Make sure your co-hosted podcast has great chemistry between the presenters. This can create a great listening experience and you can bounce off each other.

When choosing your co-host make sure both you and your co-host can set aside time to record. Set out ownership early. Who’s podcast is it? Will you split any future income 50/50? Make sure everything is clear from the get-go.

An Interview podcast.

Doing an interview gives you the opportunity to have a chat with someone and have a fresh voice every episode. Your guests will have their own audiences who may listen to the interview and could end up subscribing which is a good way to grow your audience.

You will need to learn the skill of interviewing through practice, so don’t approach the celebrities in your field from the start. You also need to constantly find and approach potential guests because without them you have no show.

Some less common but interesting other formats you could try:

Documentary: As the narrator, you walk your audience through a range of interviews and conversations to paint a picture and tell a story.

Roundtable: You are the regular host and you get a number of guests/permanent co-hosts to talk through one specific topic.

Recording your podcast


The minimum you need to record a podcast is a computer or laptop with a built-in microphone and access to the internet.

However, the lower the cost for your setup and equipment, the more limited the sound quality of your show will be. However, a simple USB microphone setups can give great results if you choose the right mic. The benefit of keeping things simple in that it’s easy and a lot cheaper. So depending on your budget choose the equipment suited to you and go from there.

Recording and editing software.

You need some software to actually record and edit the audio. The good news is that this doesn’t have to cost you anything.

There’s a free programme called Audacity which is suitable for all your podcasting needs and can be used on both Windows and Mac. If you’re a Mac user you probably have Garageband installed by default which is also a popular audio software for podcasters.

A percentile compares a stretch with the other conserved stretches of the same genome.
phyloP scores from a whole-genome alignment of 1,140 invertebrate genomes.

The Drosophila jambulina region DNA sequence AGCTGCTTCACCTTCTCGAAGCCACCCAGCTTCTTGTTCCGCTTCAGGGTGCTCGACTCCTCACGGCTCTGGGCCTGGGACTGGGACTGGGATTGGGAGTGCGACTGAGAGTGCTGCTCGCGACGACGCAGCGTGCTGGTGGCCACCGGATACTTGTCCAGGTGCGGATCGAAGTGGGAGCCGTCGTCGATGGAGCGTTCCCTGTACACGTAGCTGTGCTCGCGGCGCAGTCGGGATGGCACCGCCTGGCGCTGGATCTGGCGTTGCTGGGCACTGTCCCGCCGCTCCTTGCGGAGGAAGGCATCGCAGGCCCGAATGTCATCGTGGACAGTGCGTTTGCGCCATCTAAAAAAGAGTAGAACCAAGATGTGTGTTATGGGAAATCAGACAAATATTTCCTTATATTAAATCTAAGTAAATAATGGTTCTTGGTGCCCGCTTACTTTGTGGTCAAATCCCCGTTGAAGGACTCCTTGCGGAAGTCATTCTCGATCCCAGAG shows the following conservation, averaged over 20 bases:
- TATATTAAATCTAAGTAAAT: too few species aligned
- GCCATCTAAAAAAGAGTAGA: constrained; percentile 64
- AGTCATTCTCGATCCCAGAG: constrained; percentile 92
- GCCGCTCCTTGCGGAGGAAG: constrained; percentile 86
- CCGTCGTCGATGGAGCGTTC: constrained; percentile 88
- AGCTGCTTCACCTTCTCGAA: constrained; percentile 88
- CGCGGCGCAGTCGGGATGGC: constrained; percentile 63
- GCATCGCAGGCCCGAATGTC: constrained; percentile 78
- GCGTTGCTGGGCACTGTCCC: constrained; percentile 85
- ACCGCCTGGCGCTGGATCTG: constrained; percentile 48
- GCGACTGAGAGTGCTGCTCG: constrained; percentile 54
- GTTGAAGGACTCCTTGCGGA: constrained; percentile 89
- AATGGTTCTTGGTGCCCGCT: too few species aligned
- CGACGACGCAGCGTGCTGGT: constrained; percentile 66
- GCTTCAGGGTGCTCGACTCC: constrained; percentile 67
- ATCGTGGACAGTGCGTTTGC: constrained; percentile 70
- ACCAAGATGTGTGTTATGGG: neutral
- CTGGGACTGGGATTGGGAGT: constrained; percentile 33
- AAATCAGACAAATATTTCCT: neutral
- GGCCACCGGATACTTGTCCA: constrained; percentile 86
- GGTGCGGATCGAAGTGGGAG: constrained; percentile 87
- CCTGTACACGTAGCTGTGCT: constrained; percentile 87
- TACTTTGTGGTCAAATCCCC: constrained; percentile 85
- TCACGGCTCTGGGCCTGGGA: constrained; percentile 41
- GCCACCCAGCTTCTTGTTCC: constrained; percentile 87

If you want to pay for something more professional there’s Adobe Audition, which is available through a paid subscription.


This is where you iron out mistakes, stitch together audio clips, add in music or FX and make sure it sounds great with EQ, levelling, compression and more.

If you’re prepared to spend a bit of money to save time, you can always outsource your editing and hire someone else to do it for you.


You don’t have to have music, but many choose to add it at the beginning and to the end to add an extra layer of professionalism.

What Music Can I Use? There are a lot of websites that have music you can legally use on your podcast. The music will be referred to as royalty-free, stock, or library music. You can choose to pay a one-off fee for a song which entitles you to use it on your show, or you can now get subscriptions that give you access to a library of music.

It’s possible to find free music for your podcast if you search for creative commons licensed music, but it’s often very commonly used. Always check the source site and make sure you have permission to use a particular piece of music.

So now you’ve done the groundwork and planned out your podcast, it’s time to get to work and start recording your first episode.

Publishing your podcast

You can publish your podcast in different ways. The most common is via a media host but you can also publish it by yourself if you self-host.

Media hosts are services that store your audio and allow your listeners to listen, download, and subscribe to your podcast. You can either have a website set up on their site to deliver them, or place them on your own existing website.

Once you’ve created your show inside your media host of choice, you can then submit it to be listed in various directories, where listeners can discover, subscribe to, and download it.

If you want to self host your podcast you need a personal server to generate the RSS feed to syndicate your podcast. This option offers complete control over your podcast, but is complicated and can be time-consuming unless you are an experienced web developer.

A new way you can publish a podcast is via Sound Branch. The platform makes creating a podcast really easy and requires no editing skills. It gives you total control over your podcast and is easy to use. It has basic features like push notifications and the ability to create a playlist of your episodes. Download the app or go to and start today.

Next steps

Once you launch your podcast out in the world, that’s when you’ll move on to thinking about promotion and building your audience.

If you consistently deliver great content for a wanting audience, then you’ll eventually be in a position to start thinking about monetising your podcast.

There are several different podcast ad networks that can connect you with advertisers. They do all the work of finding advertisers, negotiating rates, give you a script, and more. You usually need a larger audience of at least 5K or 10K listeners per month. So grow your audience stay consistent and you can reap the rewards.

Grab The Voice Data

Since the inception of the smart phone, we have all become happy snappy taking so many photographs we need to store them on the cloud as we have run out of space on our phones. Add video and this problem becomes more pronounced.

Whilst we capture lots of photos and videos we don’t capture that much voice data. OK, perhaps the odd journalists record voice with voice memo or phone recording services but these people are few and far between.